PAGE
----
Why Filipinos Should Also Learn Spanish Aside from English

There you were...right in a middle of a Latin night in a posh club. As you danced the night away, you were also singing your heart out. Then, you realized that it was a Spanish song that you sadly didn’t know! A hot Hispanic guy was right next to you, and was religiously singing with you. But suddenly, he went away.

- "Was it bad breath?" you asked.
-- "No, silly," told your amiga. "It was because you messed up the lyrics!"

It felt right all along, but the lyrics were all wrong! Darn it! You should’ve have known Enrique Iglesias lyrics better! 

Yes, Spanish songs are cool and catchy. But seriously, here are other reasons why learning Spanish is for the Filipinos too.


1. It's easier for us

Filipinos definitely have an edge in learning Spanish. The fact that there are over 4,000 Spanish loan words in the Filipino dictionary, it's a lot quicker to bank the words in the vault. Though with slight difference in spelling, some Spanish and Filipino words sound very much alike. 

In one of the Spanish classes before, I remember my professor having an easy breezy lecture on numbers since we, his all-Filipino students, already know by heart the numbers in Spanish.
Uno, dos, tres, no problem! Filipinos can surely count way better than Dora the Explorer!

2. It's part of Filipino culture

You have definitely seen and heard it. In names of streets, towns, and provinces. Even the country’s Filipino name Pilipinas was derived from Spain’s king Philip II during the 16th century. Filipinos know at least one person whose last name is either Cruz or Santos—names that came from Spanish as well. Whatever the ulam (viand) for the day is, from adobo to mechado, or desserts like leche flanturon and champorado, all have Spanish language origin.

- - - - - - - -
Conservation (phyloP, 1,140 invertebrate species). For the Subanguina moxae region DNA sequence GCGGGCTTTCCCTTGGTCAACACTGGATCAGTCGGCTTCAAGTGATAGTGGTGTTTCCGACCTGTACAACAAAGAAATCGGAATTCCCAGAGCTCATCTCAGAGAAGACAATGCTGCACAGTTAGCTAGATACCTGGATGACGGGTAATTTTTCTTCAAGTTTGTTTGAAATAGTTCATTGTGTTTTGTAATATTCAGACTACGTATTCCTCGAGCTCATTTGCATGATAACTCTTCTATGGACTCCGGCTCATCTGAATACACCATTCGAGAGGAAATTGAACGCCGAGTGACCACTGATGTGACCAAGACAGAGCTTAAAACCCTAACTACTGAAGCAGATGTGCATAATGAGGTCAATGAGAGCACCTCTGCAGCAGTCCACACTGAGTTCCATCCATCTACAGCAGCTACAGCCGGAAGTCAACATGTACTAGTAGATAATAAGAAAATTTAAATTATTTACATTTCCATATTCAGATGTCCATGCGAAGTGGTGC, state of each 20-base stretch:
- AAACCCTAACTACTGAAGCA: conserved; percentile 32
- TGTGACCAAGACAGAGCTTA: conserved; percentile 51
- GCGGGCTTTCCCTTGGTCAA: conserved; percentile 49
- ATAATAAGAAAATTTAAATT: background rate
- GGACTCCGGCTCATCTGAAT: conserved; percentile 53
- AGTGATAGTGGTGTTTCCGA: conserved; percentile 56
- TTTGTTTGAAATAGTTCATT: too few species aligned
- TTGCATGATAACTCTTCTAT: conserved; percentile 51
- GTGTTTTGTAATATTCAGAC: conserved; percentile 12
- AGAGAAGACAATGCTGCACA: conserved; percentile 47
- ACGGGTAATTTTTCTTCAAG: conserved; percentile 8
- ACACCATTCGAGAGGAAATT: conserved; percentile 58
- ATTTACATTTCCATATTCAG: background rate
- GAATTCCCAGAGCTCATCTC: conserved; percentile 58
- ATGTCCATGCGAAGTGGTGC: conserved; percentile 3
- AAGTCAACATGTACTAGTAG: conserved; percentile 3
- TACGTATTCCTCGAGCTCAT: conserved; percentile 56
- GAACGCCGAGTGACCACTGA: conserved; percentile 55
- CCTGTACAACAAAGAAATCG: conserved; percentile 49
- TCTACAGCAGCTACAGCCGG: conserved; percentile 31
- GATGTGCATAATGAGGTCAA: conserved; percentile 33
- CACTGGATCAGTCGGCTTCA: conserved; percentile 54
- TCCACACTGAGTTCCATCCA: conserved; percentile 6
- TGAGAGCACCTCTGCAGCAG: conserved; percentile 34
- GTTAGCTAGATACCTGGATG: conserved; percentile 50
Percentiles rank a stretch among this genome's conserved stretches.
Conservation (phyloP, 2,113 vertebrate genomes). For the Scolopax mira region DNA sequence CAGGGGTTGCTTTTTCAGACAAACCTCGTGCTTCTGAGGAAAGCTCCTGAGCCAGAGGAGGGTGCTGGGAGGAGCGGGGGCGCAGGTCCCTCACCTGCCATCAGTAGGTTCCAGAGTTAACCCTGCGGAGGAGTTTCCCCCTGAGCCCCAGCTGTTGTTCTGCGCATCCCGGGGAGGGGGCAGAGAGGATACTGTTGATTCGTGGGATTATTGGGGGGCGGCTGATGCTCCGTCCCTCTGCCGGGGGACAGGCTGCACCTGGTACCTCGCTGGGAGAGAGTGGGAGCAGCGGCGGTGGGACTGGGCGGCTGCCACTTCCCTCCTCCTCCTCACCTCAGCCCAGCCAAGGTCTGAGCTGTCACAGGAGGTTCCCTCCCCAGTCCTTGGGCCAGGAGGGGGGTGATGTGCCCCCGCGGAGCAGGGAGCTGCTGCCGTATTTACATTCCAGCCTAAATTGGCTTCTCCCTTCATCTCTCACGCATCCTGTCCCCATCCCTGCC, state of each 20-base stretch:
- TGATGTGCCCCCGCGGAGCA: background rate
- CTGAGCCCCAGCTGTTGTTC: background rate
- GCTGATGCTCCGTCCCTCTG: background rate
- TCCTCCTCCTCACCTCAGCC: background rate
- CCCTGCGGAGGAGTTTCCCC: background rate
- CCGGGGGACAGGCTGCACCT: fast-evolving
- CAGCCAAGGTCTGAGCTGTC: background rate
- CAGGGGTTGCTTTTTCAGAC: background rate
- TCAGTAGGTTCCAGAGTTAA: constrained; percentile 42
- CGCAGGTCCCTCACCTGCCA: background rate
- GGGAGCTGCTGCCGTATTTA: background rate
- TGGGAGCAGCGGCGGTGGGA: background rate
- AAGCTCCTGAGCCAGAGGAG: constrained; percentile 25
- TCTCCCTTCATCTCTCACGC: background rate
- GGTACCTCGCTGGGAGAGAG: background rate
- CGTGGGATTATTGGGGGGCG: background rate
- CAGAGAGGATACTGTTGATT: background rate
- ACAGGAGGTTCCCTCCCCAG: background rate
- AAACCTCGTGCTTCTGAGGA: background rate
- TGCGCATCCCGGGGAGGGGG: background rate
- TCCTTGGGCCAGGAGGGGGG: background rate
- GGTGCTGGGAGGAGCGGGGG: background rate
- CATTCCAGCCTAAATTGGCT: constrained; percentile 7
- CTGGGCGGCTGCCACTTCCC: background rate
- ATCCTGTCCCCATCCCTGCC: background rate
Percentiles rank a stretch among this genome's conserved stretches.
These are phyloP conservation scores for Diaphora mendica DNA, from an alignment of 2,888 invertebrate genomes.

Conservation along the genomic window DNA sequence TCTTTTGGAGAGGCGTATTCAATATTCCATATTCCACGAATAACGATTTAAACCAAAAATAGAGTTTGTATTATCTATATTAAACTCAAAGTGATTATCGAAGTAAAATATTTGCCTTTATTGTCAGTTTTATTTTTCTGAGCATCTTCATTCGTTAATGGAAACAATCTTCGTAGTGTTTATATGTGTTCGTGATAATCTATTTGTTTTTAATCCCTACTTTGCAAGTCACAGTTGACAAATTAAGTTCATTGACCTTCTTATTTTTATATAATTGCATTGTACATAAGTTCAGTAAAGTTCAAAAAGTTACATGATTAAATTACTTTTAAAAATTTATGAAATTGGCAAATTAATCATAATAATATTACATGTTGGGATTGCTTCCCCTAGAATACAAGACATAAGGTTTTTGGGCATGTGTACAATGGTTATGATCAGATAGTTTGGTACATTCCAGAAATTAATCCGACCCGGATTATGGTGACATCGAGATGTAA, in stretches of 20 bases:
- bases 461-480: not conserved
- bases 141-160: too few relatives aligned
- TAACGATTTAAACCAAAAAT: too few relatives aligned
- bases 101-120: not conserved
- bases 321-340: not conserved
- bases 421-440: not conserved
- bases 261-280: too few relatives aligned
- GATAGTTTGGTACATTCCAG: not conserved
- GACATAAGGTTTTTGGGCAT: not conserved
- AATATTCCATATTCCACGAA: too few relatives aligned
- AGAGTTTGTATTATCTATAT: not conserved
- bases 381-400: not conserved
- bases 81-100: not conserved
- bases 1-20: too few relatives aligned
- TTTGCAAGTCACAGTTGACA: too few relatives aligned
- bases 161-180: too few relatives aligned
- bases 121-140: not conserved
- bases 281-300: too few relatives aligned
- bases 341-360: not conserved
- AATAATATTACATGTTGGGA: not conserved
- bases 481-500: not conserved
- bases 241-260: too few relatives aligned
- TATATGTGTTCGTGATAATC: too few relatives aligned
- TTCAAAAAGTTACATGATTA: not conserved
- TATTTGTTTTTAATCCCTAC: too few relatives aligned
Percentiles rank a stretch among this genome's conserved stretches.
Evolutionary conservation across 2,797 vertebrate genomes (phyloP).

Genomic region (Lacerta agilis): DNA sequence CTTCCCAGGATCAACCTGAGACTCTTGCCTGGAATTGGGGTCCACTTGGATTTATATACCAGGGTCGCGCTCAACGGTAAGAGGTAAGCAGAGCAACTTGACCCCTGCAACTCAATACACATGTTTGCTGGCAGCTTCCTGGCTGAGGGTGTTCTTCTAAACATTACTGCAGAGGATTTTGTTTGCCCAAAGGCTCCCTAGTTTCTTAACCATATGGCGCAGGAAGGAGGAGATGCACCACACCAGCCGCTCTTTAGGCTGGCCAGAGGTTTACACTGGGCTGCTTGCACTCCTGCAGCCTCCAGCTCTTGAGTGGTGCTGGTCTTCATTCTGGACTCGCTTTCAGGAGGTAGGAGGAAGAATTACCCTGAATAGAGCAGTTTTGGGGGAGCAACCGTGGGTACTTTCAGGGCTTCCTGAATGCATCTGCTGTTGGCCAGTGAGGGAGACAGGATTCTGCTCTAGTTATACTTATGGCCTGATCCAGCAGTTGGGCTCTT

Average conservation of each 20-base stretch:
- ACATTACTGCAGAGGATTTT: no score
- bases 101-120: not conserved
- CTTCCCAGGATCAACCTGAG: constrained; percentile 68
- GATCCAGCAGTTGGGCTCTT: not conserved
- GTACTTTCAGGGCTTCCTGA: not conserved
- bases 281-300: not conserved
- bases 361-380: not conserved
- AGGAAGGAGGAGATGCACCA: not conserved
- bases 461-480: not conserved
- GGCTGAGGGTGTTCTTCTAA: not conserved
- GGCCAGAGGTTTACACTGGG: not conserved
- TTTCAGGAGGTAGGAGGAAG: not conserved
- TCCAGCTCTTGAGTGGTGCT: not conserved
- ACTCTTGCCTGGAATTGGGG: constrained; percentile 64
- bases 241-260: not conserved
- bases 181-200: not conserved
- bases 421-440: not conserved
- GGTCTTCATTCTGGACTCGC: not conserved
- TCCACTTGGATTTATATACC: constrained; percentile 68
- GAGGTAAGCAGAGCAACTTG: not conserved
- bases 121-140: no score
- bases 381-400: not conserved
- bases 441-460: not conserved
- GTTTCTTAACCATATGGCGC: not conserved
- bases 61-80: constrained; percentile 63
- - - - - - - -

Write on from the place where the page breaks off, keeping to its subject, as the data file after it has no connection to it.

With more than 300 years of colonization, Spain contributes a huge part to the Filipino culture. While it seems American fad has been dominating the country nowadays, Spanish culture is still a part of it (including siesta!) Not sounding too nationalistic here but in my opinion, it pays to recognize the past. Knowing the past gives an understanding of whatever we have at the present as Filipinos and bring this understanding to prepare for the future. 

3. Travel visa-free to Spanish-speaking countries

Did you know that there are currently 6 visa-free countries for Philippine passport holders where Spanish is the official language? Filipinos may travel without visa to Bolivia (90 days), Colombia (90 days), Costa Rica (30 days), Ecuador (90 days), Peru (180 days), and Nicaragua (90 days). (Source)
While a lot of Filipinos are dreaming of United States or Europe, which may have strict visa requirements, South and Central America are good travel destinations too. Having a knowledge of the language spoken in these countries would make you easier to travel around and communicate with the locals.

Who knows, these might also be good places for a job opportunity.  And since Filipinos are said to be all over the world, you might as well be one of them! ¡Vámonos! (Let's go!)

4. It's a connected language

If you want to learn other languages spoken in Europe, Spanish may be a good starting point. Why? Spanish belongs to the Romance language family. Mastering it's a key that may open doors to other languages with Romance origin. Including Spanish, the top widely spoken Romance languages are Portuguese, Italian, French and Romanian.
So if you fancy being called a polyglot, learn Spanish first and the rest will smoothly follow!

5. It's a booming career

Filipinos are said to be good English speakers, which makes the country a top destination among investors especially when it speaks of Business Process Outsourcing (BPO) industry. In fact, the Philippines has recently taken over India for the most number of BPO companies.